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Community Organising Technology Lessons Learned From South Africa

By Guest Writer on January 5, 2017

South Africa has a strong history of community organising and activism. Dense, ground-up organizing helped defeat Apartheid, then atrophied after the transition to democracy, but has resurged in the last few years. As any activist can attest, such organizing involves an enormous amount of routine work, which drains resources and diverts leaders’ time from learning, connecting and inspiring.

Technology cannot solve that problem, but it can help. Doing so requires simple, purpose-built tools focused on the real problems faced by ordinary people organizing their neighbours. I founded Grassroot to create such tools, because I wanted to see a nation self-organizing from the ground up.

Grassroot is a free mobile platform that works for any type of phone. It allows communities to engage with their members, call meetings, vote, and create action lists – whether a small burial society or thousands of people mobilising for a rally.  Launched in 2015, we have created tools in South African languages that:

  • Reduce the cost and time of the routine tasks of organizing and mobilizing in marginalized communities
  • Work on any kind of phone, with any quality connection
  • Enable people to call meetings, take votes, record decisions, recruit and find others, and summon help in an emergency

Most importantly, we build with our users, not for them. To make sure of that, we have built partnerships with social movements in three key South African provinces, Gauteng, KwaZulu-Natal and Limpopo. Almost every part of the system—from its overall design to the wording and colors on the interface—has been changed through community feedback.

What are the challenges of the mobile tech environment that we’re working in?

  • Over half of users can afford less than $1 a week in airtime
  • “Dinkies”: these are $10 Nokia phones that are still widely prevalent
  • “Smartphones”: these are often 2nd-hand Blackberries or old non-Android systems
  • Where Android is used, it is on grey market phones that are virus/bug ridden and sometimes very old versions (e.g. 2009-2010)
  • The connectivity challenge is only partly about download “speed”, but more about intermittent availability, either because of network quality or user rationing
  • Electricity is scarce: charging a phone battery once a day is often not feasible for many users

What is the platform being used for?

Meetings and actions have ranged from small neighbourhood safety forums discussing patrol routes, to large social movements meeting and voting on what to do in response to housing allocation issues. To give a specific example from Soweto Johannesburg, a group of community members mobilized against corrupt public housing allocation in their ward.

They used Grassroot to recruit people, summon mass and committee meetings, and make and record decisions. Their Grassroot group quickly grew to more than a thousand people. In their words, “the authorities and the vested interests around here didn’t use to take us seriously … now they know we are a force to be reckoned with”.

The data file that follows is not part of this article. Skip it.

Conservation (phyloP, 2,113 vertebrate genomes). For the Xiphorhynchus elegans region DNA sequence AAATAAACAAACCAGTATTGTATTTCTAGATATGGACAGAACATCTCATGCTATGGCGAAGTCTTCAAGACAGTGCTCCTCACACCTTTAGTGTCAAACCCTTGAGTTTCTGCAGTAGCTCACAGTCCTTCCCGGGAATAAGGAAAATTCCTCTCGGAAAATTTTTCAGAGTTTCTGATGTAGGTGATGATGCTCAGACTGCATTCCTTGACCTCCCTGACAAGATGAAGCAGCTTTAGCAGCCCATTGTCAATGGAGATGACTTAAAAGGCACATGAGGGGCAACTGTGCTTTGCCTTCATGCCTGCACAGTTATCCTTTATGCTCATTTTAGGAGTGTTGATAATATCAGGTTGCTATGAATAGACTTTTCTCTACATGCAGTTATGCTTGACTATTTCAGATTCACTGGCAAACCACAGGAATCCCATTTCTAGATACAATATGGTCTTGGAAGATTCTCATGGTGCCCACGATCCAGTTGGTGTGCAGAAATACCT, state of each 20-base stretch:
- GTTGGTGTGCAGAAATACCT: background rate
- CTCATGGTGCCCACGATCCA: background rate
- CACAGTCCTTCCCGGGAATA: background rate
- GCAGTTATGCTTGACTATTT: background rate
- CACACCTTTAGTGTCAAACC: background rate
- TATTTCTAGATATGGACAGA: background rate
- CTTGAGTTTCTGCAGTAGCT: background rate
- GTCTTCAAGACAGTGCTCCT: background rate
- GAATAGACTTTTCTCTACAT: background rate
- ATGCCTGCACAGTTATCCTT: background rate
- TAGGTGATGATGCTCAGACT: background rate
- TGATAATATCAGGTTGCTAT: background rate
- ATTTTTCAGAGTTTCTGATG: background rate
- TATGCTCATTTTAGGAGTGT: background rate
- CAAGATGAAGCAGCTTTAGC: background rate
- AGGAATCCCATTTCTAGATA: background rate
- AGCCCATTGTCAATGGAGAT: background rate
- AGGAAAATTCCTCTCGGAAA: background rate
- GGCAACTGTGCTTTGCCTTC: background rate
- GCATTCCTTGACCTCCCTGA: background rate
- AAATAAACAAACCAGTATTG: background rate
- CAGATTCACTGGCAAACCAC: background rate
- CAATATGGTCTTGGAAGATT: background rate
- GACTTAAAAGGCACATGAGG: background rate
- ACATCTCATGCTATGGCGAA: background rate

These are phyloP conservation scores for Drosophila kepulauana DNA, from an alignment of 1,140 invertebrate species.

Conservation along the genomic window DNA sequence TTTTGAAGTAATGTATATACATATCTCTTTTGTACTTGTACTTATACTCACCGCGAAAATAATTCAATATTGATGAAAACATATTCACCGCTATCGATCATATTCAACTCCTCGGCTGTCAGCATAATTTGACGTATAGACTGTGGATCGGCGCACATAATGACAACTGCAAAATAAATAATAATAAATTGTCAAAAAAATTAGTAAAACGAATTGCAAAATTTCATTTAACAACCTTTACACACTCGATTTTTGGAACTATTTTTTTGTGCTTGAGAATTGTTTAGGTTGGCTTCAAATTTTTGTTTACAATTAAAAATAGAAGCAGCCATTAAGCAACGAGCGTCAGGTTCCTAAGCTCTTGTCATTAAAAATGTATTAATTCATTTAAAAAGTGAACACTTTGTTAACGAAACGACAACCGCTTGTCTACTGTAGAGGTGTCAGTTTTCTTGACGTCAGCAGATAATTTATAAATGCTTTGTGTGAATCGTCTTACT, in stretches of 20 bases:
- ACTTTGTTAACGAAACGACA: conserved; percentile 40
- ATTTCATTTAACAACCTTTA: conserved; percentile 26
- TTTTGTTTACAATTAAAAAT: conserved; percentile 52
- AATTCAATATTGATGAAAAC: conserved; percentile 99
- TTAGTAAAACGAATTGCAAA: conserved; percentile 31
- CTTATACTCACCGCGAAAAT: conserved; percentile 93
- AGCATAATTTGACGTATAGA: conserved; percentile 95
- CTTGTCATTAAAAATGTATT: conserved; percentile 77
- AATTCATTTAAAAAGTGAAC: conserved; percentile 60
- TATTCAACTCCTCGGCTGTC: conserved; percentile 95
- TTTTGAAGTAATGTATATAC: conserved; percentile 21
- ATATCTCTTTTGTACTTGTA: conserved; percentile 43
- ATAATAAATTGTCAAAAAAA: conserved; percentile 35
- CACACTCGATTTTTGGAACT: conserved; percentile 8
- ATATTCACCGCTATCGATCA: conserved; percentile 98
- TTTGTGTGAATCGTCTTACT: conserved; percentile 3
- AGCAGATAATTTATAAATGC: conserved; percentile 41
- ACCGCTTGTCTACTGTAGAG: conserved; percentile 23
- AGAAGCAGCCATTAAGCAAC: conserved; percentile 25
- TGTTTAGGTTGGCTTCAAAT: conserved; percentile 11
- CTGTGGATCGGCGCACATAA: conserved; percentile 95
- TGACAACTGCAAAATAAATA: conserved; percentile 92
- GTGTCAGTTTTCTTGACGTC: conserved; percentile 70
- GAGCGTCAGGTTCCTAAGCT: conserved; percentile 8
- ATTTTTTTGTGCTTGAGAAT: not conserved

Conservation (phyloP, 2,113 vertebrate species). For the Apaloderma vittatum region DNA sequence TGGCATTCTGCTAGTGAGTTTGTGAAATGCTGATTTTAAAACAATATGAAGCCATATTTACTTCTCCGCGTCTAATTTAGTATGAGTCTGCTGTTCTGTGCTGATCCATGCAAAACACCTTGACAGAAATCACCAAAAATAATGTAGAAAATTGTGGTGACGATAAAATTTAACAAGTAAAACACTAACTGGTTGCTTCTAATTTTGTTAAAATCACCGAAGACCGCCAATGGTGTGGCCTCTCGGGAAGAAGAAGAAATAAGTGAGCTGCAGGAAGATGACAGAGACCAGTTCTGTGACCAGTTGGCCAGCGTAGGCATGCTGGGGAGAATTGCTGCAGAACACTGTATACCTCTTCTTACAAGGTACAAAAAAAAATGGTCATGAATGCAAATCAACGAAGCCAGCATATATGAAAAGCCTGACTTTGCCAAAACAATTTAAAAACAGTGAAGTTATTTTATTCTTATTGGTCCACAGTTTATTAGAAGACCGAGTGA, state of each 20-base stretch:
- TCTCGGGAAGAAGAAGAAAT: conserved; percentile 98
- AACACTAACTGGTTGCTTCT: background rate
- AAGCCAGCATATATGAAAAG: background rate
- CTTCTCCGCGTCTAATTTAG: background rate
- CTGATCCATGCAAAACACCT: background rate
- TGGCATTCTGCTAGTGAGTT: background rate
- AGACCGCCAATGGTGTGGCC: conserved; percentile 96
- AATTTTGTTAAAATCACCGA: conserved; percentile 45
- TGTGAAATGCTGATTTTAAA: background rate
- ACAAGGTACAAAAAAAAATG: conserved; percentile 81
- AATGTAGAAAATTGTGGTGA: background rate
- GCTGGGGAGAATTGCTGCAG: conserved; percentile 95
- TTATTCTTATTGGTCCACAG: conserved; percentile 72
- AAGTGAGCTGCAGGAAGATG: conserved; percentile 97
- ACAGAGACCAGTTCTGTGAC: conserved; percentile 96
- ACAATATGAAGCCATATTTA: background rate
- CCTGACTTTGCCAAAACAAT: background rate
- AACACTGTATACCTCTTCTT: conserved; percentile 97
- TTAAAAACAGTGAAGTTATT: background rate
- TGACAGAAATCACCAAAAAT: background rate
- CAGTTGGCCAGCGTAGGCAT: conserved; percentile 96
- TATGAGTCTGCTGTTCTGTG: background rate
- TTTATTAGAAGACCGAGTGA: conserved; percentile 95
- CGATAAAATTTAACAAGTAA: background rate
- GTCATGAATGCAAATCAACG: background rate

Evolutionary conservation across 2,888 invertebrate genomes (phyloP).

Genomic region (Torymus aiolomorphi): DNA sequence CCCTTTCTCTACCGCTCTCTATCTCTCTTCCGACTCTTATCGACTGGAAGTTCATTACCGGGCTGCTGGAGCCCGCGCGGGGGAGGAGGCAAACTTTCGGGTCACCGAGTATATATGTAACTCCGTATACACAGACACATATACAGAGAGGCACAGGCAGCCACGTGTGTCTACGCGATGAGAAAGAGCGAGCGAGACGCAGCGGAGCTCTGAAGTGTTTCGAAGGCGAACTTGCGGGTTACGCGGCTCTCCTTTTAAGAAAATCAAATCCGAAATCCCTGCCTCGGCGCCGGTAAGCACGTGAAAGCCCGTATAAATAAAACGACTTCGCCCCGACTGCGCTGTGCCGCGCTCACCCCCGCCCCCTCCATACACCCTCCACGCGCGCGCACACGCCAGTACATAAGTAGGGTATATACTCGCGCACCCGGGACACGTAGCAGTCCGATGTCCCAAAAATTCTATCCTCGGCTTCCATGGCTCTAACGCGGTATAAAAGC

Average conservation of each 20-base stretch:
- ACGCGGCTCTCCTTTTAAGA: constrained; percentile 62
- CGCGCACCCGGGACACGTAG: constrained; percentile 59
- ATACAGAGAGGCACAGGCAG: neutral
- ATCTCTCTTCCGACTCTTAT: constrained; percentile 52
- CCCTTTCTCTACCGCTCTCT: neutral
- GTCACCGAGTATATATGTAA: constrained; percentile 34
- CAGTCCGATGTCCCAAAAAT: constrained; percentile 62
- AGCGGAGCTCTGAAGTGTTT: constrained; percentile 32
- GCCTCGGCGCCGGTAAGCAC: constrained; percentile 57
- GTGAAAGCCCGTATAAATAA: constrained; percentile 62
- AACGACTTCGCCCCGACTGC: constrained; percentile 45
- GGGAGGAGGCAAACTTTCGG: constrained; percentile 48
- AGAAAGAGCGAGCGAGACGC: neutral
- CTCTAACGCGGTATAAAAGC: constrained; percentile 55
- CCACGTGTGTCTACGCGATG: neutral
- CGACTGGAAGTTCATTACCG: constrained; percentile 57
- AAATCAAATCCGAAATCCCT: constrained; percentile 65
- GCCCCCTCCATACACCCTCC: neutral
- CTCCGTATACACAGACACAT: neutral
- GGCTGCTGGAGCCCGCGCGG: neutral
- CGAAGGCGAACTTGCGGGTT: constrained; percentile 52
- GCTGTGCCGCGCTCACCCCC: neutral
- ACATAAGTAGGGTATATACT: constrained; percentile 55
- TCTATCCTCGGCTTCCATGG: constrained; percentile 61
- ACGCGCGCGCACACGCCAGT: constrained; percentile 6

What have we achieved thus far?

  • Almost 1,200 meetings have been called
  • Over 300 votes cast
  • Almost 200 actions have been completed.
  • Messaging activity has grown thirtyfold since January 2016 (600 messages were sent that month and by the end of August 2016 this figure had grown to 30,000 per month).

How do we approach the challenges and what have we learned?

1. Realism

  • Technology doesn’t solve problems, it just helps reduce costs and time for people who do
  • “If you build it, they probably won’t come”—almost no new apps get downloaded anymore, so you need have a compelling reason why existing tools won’t work before you start. We spent 4 months doing research before we touched a line of code.
  • The failure rates for commercial tech start-ups are 40-80%, so there’s no reason to think it would be lower for non-profit

2. Humility

  • It’s not about us teaching them or us activating them—it’s the reverse: it’s about learning from users
  • We’ve learned to meet the users where they are, on the tools/platforms they themselves already use
  • Be prepared to get it wrong the first time, and to have to cycle repeatedly to improve anything that’s built

3. Focus

  • Avoid building something new just because “apps”seem like a fashionable idea
  • A health clinic can’t be built in a week by a team that has no doctors; similarly, a non-tech project team can’t build an app in a week (except at low quality)

In sum, if there’s one thing we’ve learned, it’s that all the folk wisdoms are true – be human-centred, agile, and ready to take risks.  Even so, putting these into practice is a long, difficult process that requires long-term advance planning and continual adaption.

By Luke Jordan, Founder &  Director of Grassroot

Filed Under: Government
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